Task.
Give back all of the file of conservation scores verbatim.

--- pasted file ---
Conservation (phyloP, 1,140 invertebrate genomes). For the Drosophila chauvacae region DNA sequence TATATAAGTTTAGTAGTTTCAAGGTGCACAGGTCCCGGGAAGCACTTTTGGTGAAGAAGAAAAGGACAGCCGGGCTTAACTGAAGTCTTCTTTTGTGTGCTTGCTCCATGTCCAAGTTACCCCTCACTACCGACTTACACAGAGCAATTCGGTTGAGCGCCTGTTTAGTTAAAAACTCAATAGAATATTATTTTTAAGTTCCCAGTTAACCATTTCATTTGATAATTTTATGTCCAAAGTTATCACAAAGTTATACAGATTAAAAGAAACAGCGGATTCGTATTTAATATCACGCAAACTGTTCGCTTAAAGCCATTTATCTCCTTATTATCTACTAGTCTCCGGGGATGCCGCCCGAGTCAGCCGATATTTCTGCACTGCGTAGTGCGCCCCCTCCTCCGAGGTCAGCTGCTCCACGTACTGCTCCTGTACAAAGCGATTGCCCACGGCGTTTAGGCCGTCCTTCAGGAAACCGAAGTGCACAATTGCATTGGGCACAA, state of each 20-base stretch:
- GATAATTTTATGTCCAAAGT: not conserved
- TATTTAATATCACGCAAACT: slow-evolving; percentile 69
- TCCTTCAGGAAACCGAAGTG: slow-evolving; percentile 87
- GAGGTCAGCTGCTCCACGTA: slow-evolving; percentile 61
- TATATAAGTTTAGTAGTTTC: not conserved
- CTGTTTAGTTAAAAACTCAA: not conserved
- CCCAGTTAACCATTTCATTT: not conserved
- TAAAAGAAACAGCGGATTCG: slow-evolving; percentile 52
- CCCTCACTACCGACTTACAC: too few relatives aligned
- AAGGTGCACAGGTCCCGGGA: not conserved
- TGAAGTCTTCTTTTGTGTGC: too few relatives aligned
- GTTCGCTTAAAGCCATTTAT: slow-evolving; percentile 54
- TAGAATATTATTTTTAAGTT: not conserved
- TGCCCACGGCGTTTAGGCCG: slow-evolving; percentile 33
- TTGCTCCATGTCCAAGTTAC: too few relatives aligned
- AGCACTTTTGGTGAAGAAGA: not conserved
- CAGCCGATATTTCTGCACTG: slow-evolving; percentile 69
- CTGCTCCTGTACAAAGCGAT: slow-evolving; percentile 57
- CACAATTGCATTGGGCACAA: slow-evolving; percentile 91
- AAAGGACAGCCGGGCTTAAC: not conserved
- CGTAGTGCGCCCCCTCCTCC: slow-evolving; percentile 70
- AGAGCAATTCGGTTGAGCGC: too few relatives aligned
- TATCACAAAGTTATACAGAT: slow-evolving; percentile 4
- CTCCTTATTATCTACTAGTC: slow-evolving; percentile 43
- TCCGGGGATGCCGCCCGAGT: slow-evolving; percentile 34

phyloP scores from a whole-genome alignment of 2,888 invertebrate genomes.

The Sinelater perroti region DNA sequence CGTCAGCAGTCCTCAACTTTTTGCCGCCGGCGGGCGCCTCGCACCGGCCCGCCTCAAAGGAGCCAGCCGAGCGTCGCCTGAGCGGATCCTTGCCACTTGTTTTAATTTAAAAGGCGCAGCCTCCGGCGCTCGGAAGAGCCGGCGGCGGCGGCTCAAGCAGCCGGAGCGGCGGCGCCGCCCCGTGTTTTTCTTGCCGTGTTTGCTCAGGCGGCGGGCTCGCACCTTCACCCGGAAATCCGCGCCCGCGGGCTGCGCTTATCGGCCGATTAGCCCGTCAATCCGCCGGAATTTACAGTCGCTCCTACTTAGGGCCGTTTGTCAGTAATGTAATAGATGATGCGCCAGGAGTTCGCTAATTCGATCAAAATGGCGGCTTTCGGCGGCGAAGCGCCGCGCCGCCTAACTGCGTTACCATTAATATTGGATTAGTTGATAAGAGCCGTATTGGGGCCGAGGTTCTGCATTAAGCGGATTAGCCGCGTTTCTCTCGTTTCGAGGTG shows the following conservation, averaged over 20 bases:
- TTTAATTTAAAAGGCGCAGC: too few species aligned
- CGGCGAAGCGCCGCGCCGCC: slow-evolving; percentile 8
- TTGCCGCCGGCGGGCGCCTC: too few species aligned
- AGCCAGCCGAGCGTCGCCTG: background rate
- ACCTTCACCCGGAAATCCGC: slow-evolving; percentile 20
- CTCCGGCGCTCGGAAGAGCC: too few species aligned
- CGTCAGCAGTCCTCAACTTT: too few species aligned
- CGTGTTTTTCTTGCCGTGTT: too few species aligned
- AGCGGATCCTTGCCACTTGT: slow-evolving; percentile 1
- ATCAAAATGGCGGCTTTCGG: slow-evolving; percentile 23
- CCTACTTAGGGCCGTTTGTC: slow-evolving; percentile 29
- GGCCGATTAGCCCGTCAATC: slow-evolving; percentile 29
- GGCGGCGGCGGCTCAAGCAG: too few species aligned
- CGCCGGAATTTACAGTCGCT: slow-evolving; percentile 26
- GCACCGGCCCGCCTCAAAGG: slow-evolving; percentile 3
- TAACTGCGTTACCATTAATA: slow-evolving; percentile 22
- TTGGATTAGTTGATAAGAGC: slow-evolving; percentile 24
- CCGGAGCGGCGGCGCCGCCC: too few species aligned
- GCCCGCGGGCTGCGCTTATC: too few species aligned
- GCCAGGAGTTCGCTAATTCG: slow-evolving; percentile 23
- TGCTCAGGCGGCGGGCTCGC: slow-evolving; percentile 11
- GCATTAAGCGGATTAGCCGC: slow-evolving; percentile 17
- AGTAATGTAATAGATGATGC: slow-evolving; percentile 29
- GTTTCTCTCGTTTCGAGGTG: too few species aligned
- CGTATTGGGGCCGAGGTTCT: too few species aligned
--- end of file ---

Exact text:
Conservation (phyloP, 1,140 invertebrate genomes). For the Drosophila chauvacae region DNA sequence TATATAAGTTTAGTAGTTTCAAGGTGCACAGGTCCCGGGAAGCACTTTTGGTGAAGAAGAAAAGGACAGCCGGGCTTAACTGAAGTCTTCTTTTGTGTGCTTGCTCCATGTCCAAGTTACCCCTCACTACCGACTTACACAGAGCAATTCGGTTGAGCGCCTGTTTAGTTAAAAACTCAATAGAATATTATTTTTAAGTTCCCAGTTAACCATTTCATTTGATAATTTTATGTCCAAAGTTATCACAAAGTTATACAGATTAAAAGAAACAGCGGATTCGTATTTAATATCACGCAAACTGTTCGCTTAAAGCCATTTATCTCCTTATTATCTACTAGTCTCCGGGGATGCCGCCCGAGTCAGCCGATATTTCTGCACTGCGTAGTGCGCCCCCTCCTCCGAGGTCAGCTGCTCCACGTACTGCTCCTGTACAAAGCGATTGCCCACGGCGTTTAGGCCGTCCTTCAGGAAACCGAAGTGCACAATTGCATTGGGCACAA, state of each 20-base stretch:
- GATAATTTTATGTCCAAAGT: not conserved
- TATTTAATATCACGCAAACT: slow-evolving; percentile 69
- TCCTTCAGGAAACCGAAGTG: slow-evolving; percentile 87
- GAGGTCAGCTGCTCCACGTA: slow-evolving; percentile 61
- TATATAAGTTTAGTAGTTTC: not conserved
- CTGTTTAGTTAAAAACTCAA: not conserved
- CCCAGTTAACCATTTCATTT: not conserved
- TAAAAGAAACAGCGGATTCG: slow-evolving; percentile 52
- CCCTCACTACCGACTTACAC: too few relatives aligned
- AAGGTGCACAGGTCCCGGGA: not conserved
- TGAAGTCTTCTTTTGTGTGC: too few relatives aligned
- GTTCGCTTAAAGCCATTTAT: slow-evolving; percentile 54
- TAGAATATTATTTTTAAGTT: not conserved
- TGCCCACGGCGTTTAGGCCG: slow-evolving; percentile 33
- TTGCTCCATGTCCAAGTTAC: too few relatives aligned
- AGCACTTTTGGTGAAGAAGA: not conserved
- CAGCCGATATTTCTGCACTG: slow-evolving; percentile 69
- CTGCTCCTGTACAAAGCGAT: slow-evolving; percentile 57
- CACAATTGCATTGGGCACAA: slow-evolving; percentile 91
- AAAGGACAGCCGGGCTTAAC: not conserved
- CGTAGTGCGCCCCCTCCTCC: slow-evolving; percentile 70
- AGAGCAATTCGGTTGAGCGC: too few relatives aligned
- TATCACAAAGTTATACAGAT: slow-evolving; percentile 4
- CTCCTTATTATCTACTAGTC: slow-evolving; percentile 43
- TCCGGGGATGCCGCCCGAGT: slow-evolving; percentile 34

phyloP scores from a whole-genome alignment of 2,888 invertebrate genomes.

The Sinelater perroti region DNA sequence CGTCAGCAGTCCTCAACTTTTTGCCGCCGGCGGGCGCCTCGCACCGGCCCGCCTCAAAGGAGCCAGCCGAGCGTCGCCTGAGCGGATCCTTGCCACTTGTTTTAATTTAAAAGGCGCAGCCTCCGGCGCTCGGAAGAGCCGGCGGCGGCGGCTCAAGCAGCCGGAGCGGCGGCGCCGCCCCGTGTTTTTCTTGCCGTGTTTGCTCAGGCGGCGGGCTCGCACCTTCACCCGGAAATCCGCGCCCGCGGGCTGCGCTTATCGGCCGATTAGCCCGTCAATCCGCCGGAATTTACAGTCGCTCCTACTTAGGGCCGTTTGTCAGTAATGTAATAGATGATGCGCCAGGAGTTCGCTAATTCGATCAAAATGGCGGCTTTCGGCGGCGAAGCGCCGCGCCGCCTAACTGCGTTACCATTAATATTGGATTAGTTGATAAGAGCCGTATTGGGGCCGAGGTTCTGCATTAAGCGGATTAGCCGCGTTTCTCTCGTTTCGAGGTG shows the following conservation, averaged over 20 bases:
- TTTAATTTAAAAGGCGCAGC: too few species aligned
- CGGCGAAGCGCCGCGCCGCC: slow-evolving; percentile 8
- TTGCCGCCGGCGGGCGCCTC: too few species aligned
- AGCCAGCCGAGCGTCGCCTG: background rate
- ACCTTCACCCGGAAATCCGC: slow-evolving; percentile 20
- CTCCGGCGCTCGGAAGAGCC: too few species aligned
- CGTCAGCAGTCCTCAACTTT: too few species aligned
- CGTGTTTTTCTTGCCGTGTT: too few species aligned
- AGCGGATCCTTGCCACTTGT: slow-evolving; percentile 1
- ATCAAAATGGCGGCTTTCGG: slow-evolving; percentile 23
- CCTACTTAGGGCCGTTTGTC: slow-evolving; percentile 29
- GGCCGATTAGCCCGTCAATC: slow-evolving; percentile 29
- GGCGGCGGCGGCTCAAGCAG: too few species aligned
- CGCCGGAATTTACAGTCGCT: slow-evolving; percentile 26
- GCACCGGCCCGCCTCAAAGG: slow-evolving; percentile 3
- TAACTGCGTTACCATTAATA: slow-evolving; percentile 22
- TTGGATTAGTTGATAAGAGC: slow-evolving; percentile 24
- CCGGAGCGGCGGCGCCGCCC: too few species aligned
- GCCCGCGGGCTGCGCTTATC: too few species aligned
- GCCAGGAGTTCGCTAATTCG: slow-evolving; percentile 23
- TGCTCAGGCGGCGGGCTCGC: slow-evolving; percentile 11
- GCATTAAGCGGATTAGCCGC: slow-evolving; percentile 17
- AGTAATGTAATAGATGATGC: slow-evolving; percentile 29
- GTTTCTCTCGTTTCGAGGTG: too few species aligned
- CGTATTGGGGCCGAGGTTCT: too few species aligned